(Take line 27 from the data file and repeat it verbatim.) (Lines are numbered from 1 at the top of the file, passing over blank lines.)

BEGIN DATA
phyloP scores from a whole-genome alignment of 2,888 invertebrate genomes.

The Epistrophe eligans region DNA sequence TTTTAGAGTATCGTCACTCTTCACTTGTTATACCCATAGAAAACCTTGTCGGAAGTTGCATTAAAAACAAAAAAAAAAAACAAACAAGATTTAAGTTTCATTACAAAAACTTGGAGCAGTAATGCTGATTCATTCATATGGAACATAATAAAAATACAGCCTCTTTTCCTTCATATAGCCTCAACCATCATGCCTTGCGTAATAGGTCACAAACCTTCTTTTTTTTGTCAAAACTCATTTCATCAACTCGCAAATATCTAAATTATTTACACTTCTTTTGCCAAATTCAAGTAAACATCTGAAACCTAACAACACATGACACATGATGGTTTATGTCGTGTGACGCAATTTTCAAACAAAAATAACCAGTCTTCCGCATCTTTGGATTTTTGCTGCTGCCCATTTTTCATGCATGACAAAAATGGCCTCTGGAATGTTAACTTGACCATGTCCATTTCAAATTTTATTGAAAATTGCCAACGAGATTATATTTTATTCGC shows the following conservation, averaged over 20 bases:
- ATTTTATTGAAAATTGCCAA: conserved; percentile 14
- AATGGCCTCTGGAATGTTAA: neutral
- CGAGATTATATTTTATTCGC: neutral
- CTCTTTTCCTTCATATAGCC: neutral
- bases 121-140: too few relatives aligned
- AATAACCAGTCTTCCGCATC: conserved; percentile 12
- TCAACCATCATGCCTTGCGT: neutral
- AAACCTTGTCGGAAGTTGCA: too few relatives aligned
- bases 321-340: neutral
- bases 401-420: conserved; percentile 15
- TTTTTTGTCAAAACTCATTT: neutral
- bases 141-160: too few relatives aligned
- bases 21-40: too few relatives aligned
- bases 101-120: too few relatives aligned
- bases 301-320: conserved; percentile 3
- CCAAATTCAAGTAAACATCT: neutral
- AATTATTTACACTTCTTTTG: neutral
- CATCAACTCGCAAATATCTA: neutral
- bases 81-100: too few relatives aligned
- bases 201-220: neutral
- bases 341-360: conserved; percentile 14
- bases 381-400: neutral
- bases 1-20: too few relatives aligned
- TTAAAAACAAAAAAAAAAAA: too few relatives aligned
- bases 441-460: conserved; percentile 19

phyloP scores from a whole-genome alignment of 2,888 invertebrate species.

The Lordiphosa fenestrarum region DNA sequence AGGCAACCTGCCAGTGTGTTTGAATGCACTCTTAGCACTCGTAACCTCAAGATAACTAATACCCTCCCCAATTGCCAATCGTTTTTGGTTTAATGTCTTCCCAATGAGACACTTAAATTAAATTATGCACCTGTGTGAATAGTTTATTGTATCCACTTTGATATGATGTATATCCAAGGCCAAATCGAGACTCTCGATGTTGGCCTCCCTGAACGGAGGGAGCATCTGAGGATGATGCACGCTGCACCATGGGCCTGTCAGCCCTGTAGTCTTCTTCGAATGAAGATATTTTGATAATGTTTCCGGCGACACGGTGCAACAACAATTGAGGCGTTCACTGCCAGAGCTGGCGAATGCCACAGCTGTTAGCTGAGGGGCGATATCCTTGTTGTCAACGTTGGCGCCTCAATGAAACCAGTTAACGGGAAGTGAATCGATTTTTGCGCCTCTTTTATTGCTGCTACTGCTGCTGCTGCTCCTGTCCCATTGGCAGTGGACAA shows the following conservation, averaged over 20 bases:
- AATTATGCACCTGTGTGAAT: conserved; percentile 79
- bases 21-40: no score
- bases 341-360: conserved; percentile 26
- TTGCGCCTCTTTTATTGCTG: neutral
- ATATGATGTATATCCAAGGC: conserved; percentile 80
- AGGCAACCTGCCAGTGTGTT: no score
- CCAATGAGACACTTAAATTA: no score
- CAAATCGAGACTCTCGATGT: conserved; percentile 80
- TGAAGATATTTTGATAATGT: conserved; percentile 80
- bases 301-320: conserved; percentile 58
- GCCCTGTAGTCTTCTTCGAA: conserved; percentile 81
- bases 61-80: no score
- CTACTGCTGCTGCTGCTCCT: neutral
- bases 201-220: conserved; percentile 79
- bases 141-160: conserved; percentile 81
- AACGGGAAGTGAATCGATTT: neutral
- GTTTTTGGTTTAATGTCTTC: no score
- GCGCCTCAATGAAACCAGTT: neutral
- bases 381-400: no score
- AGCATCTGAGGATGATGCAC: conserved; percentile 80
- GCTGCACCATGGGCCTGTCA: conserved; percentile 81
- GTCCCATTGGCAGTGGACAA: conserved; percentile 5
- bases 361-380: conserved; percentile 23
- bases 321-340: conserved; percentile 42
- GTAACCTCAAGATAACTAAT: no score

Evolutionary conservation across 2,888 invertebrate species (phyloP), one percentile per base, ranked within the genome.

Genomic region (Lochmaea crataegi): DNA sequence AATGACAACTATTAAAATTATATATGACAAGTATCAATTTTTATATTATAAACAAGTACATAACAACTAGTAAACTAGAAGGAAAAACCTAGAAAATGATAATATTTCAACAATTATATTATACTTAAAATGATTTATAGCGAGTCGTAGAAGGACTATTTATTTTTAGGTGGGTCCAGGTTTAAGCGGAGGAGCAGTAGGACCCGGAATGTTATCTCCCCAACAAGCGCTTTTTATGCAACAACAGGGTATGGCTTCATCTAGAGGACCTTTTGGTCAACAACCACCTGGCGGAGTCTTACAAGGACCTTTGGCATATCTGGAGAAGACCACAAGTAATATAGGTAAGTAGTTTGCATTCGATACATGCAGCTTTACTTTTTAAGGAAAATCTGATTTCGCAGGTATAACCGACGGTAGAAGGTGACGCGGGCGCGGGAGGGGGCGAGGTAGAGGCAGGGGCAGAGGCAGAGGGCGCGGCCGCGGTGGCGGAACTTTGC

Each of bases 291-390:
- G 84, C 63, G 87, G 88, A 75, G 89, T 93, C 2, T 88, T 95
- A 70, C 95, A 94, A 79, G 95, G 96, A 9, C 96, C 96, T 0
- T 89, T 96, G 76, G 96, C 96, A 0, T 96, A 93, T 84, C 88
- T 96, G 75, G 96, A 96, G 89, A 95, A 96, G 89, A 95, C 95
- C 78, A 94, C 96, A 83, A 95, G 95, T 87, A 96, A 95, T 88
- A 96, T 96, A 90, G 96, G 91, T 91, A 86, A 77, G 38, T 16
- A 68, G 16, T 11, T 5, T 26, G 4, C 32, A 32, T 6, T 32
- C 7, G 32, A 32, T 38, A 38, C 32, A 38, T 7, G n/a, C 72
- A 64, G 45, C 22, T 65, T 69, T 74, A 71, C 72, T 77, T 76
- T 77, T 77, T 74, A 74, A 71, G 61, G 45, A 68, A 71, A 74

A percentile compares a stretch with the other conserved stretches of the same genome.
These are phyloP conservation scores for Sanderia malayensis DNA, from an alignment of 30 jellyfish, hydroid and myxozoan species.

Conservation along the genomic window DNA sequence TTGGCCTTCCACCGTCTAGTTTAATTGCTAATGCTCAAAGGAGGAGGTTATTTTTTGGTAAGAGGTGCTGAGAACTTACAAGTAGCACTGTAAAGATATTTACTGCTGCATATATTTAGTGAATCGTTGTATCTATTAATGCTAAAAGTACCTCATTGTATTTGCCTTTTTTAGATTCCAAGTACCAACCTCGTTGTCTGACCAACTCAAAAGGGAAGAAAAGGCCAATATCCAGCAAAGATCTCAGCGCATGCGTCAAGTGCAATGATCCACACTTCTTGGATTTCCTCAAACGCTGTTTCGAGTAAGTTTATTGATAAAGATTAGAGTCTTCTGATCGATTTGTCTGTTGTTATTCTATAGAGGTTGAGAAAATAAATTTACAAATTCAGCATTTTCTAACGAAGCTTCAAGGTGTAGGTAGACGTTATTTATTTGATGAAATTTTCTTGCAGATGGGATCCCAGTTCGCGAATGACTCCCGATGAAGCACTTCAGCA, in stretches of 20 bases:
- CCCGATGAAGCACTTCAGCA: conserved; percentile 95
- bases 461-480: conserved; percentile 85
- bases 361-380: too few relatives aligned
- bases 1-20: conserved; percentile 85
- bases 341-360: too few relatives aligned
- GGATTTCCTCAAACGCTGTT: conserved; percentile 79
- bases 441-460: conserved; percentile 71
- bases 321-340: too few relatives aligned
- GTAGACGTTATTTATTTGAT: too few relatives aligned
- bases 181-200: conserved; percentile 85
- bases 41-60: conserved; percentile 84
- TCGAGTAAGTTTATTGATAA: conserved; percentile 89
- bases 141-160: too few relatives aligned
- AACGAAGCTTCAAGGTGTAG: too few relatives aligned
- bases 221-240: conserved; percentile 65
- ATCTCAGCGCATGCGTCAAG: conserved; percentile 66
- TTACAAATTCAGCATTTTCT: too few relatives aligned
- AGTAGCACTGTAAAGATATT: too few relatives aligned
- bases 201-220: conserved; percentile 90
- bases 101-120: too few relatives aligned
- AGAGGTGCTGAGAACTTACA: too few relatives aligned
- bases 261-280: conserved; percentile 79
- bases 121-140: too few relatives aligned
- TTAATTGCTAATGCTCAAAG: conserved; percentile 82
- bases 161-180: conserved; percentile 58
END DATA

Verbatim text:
- bases 441-460: conserved; percentile 19